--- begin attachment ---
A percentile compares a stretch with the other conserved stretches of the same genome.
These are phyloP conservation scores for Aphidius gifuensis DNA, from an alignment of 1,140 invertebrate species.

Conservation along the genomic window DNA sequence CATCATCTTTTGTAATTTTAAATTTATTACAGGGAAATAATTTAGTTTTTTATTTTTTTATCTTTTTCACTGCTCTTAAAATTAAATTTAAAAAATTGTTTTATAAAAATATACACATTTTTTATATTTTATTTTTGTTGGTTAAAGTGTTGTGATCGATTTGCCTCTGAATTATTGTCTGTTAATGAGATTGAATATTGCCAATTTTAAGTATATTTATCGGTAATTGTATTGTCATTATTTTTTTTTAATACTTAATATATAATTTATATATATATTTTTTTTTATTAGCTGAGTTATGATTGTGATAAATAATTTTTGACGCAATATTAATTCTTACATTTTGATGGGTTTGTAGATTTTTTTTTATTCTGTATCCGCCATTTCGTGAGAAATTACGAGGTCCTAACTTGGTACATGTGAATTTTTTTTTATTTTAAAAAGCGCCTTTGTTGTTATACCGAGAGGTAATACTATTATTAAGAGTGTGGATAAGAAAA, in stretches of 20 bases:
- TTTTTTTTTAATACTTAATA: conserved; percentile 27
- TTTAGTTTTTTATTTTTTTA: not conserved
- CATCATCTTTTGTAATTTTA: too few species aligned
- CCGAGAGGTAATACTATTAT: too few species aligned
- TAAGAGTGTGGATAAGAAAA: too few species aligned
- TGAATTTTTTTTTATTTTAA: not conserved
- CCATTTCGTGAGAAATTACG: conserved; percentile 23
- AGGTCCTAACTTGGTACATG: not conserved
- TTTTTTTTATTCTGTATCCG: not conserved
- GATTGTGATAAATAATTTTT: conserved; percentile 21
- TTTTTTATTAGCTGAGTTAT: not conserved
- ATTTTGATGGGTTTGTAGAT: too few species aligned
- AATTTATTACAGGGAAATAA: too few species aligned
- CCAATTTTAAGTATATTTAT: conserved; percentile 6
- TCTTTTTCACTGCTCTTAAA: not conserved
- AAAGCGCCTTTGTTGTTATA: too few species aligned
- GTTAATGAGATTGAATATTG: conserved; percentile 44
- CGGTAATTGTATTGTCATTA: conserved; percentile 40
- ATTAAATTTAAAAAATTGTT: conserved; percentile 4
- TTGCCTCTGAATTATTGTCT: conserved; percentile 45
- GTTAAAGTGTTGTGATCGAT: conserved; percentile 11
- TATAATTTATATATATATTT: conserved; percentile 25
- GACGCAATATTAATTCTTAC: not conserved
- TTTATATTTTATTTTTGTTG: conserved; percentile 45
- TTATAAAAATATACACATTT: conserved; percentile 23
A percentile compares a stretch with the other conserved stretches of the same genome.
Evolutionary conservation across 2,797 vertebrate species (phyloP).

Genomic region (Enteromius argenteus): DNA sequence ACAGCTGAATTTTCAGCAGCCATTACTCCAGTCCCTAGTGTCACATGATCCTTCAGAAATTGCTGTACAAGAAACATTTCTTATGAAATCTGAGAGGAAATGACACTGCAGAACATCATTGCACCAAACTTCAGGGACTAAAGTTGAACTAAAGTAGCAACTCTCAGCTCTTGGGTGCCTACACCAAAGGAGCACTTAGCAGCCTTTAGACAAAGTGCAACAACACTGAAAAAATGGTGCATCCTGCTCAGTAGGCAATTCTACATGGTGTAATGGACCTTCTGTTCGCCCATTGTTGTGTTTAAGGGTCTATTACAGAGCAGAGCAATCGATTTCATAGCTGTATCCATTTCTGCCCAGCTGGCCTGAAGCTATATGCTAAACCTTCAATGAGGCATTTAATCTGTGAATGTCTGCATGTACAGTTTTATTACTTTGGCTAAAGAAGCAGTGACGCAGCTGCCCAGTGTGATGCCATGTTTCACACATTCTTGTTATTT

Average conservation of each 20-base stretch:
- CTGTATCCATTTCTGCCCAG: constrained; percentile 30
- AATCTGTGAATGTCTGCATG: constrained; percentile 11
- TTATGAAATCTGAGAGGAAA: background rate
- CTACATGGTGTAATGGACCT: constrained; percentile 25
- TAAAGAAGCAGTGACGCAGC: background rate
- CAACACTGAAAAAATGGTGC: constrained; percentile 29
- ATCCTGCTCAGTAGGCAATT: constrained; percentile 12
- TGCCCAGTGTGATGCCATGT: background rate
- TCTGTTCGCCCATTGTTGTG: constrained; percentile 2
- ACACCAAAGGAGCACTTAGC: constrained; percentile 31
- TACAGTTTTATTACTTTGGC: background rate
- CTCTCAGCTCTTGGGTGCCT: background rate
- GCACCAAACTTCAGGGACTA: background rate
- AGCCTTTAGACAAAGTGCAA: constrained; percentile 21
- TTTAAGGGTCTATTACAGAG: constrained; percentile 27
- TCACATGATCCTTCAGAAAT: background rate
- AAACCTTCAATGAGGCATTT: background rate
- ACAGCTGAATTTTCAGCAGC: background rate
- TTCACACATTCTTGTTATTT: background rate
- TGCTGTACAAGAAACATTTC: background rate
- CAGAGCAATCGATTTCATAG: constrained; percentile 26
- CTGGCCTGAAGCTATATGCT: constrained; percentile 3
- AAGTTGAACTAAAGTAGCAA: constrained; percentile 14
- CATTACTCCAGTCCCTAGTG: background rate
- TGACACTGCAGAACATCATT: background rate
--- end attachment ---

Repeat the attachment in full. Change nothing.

A percentile compares a stretch with the other conserved stretches of the same genome.
These are phyloP conservation scores for Aphidius gifuensis DNA, from an alignment of 1,140 invertebrate species.

Conservation along the genomic window DNA sequence CATCATCTTTTGTAATTTTAAATTTATTACAGGGAAATAATTTAGTTTTTTATTTTTTTATCTTTTTCACTGCTCTTAAAATTAAATTTAAAAAATTGTTTTATAAAAATATACACATTTTTTATATTTTATTTTTGTTGGTTAAAGTGTTGTGATCGATTTGCCTCTGAATTATTGTCTGTTAATGAGATTGAATATTGCCAATTTTAAGTATATTTATCGGTAATTGTATTGTCATTATTTTTTTTTAATACTTAATATATAATTTATATATATATTTTTTTTTATTAGCTGAGTTATGATTGTGATAAATAATTTTTGACGCAATATTAATTCTTACATTTTGATGGGTTTGTAGATTTTTTTTTATTCTGTATCCGCCATTTCGTGAGAAATTACGAGGTCCTAACTTGGTACATGTGAATTTTTTTTTATTTTAAAAAGCGCCTTTGTTGTTATACCGAGAGGTAATACTATTATTAAGAGTGTGGATAAGAAAA, in stretches of 20 bases:
- TTTTTTTTTAATACTTAATA: conserved; percentile 27
- TTTAGTTTTTTATTTTTTTA: not conserved
- CATCATCTTTTGTAATTTTA: too few species aligned
- CCGAGAGGTAATACTATTAT: too few species aligned
- TAAGAGTGTGGATAAGAAAA: too few species aligned
- TGAATTTTTTTTTATTTTAA: not conserved
- CCATTTCGTGAGAAATTACG: conserved; percentile 23
- AGGTCCTAACTTGGTACATG: not conserved
- TTTTTTTTATTCTGTATCCG: not conserved
- GATTGTGATAAATAATTTTT: conserved; percentile 21
- TTTTTTATTAGCTGAGTTAT: not conserved
- ATTTTGATGGGTTTGTAGAT: too few species aligned
- AATTTATTACAGGGAAATAA: too few species aligned
- CCAATTTTAAGTATATTTAT: conserved; percentile 6
- TCTTTTTCACTGCTCTTAAA: not conserved
- AAAGCGCCTTTGTTGTTATA: too few species aligned
- GTTAATGAGATTGAATATTG: conserved; percentile 44
- CGGTAATTGTATTGTCATTA: conserved; percentile 40
- ATTAAATTTAAAAAATTGTT: conserved; percentile 4
- TTGCCTCTGAATTATTGTCT: conserved; percentile 45
- GTTAAAGTGTTGTGATCGAT: conserved; percentile 11
- TATAATTTATATATATATTT: conserved; percentile 25
- GACGCAATATTAATTCTTAC: not conserved
- TTTATATTTTATTTTTGTTG: conserved; percentile 45
- TTATAAAAATATACACATTT: conserved; percentile 23
A percentile compares a stretch with the other conserved stretches of the same genome.
Evolutionary conservation across 2,797 vertebrate species (phyloP).

Genomic region (Enteromius argenteus): DNA sequence ACAGCTGAATTTTCAGCAGCCATTACTCCAGTCCCTAGTGTCACATGATCCTTCAGAAATTGCTGTACAAGAAACATTTCTTATGAAATCTGAGAGGAAATGACACTGCAGAACATCATTGCACCAAACTTCAGGGACTAAAGTTGAACTAAAGTAGCAACTCTCAGCTCTTGGGTGCCTACACCAAAGGAGCACTTAGCAGCCTTTAGACAAAGTGCAACAACACTGAAAAAATGGTGCATCCTGCTCAGTAGGCAATTCTACATGGTGTAATGGACCTTCTGTTCGCCCATTGTTGTGTTTAAGGGTCTATTACAGAGCAGAGCAATCGATTTCATAGCTGTATCCATTTCTGCCCAGCTGGCCTGAAGCTATATGCTAAACCTTCAATGAGGCATTTAATCTGTGAATGTCTGCATGTACAGTTTTATTACTTTGGCTAAAGAAGCAGTGACGCAGCTGCCCAGTGTGATGCCATGTTTCACACATTCTTGTTATTT

Average conservation of each 20-base stretch:
- CTGTATCCATTTCTGCCCAG: constrained; percentile 30
- AATCTGTGAATGTCTGCATG: constrained; percentile 11
- TTATGAAATCTGAGAGGAAA: background rate
- CTACATGGTGTAATGGACCT: constrained; percentile 25
- TAAAGAAGCAGTGACGCAGC: background rate
- CAACACTGAAAAAATGGTGC: constrained; percentile 29
- ATCCTGCTCAGTAGGCAATT: constrained; percentile 12
- TGCCCAGTGTGATGCCATGT: background rate
- TCTGTTCGCCCATTGTTGTG: constrained; percentile 2
- ACACCAAAGGAGCACTTAGC: constrained; percentile 31
- TACAGTTTTATTACTTTGGC: background rate
- CTCTCAGCTCTTGGGTGCCT: background rate
- GCACCAAACTTCAGGGACTA: background rate
- AGCCTTTAGACAAAGTGCAA: constrained; percentile 21
- TTTAAGGGTCTATTACAGAG: constrained; percentile 27
- TCACATGATCCTTCAGAAAT: background rate
- AAACCTTCAATGAGGCATTT: background rate
- ACAGCTGAATTTTCAGCAGC: background rate
- TTCACACATTCTTGTTATTT: background rate
- TGCTGTACAAGAAACATTTC: background rate
- CAGAGCAATCGATTTCATAG: constrained; percentile 26
- CTGGCCTGAAGCTATATGCT: constrained; percentile 3
- AAGTTGAACTAAAGTAGCAA: constrained; percentile 14
- CATTACTCCAGTCCCTAGTG: background rate
- TGACACTGCAGAACATCATT: background rate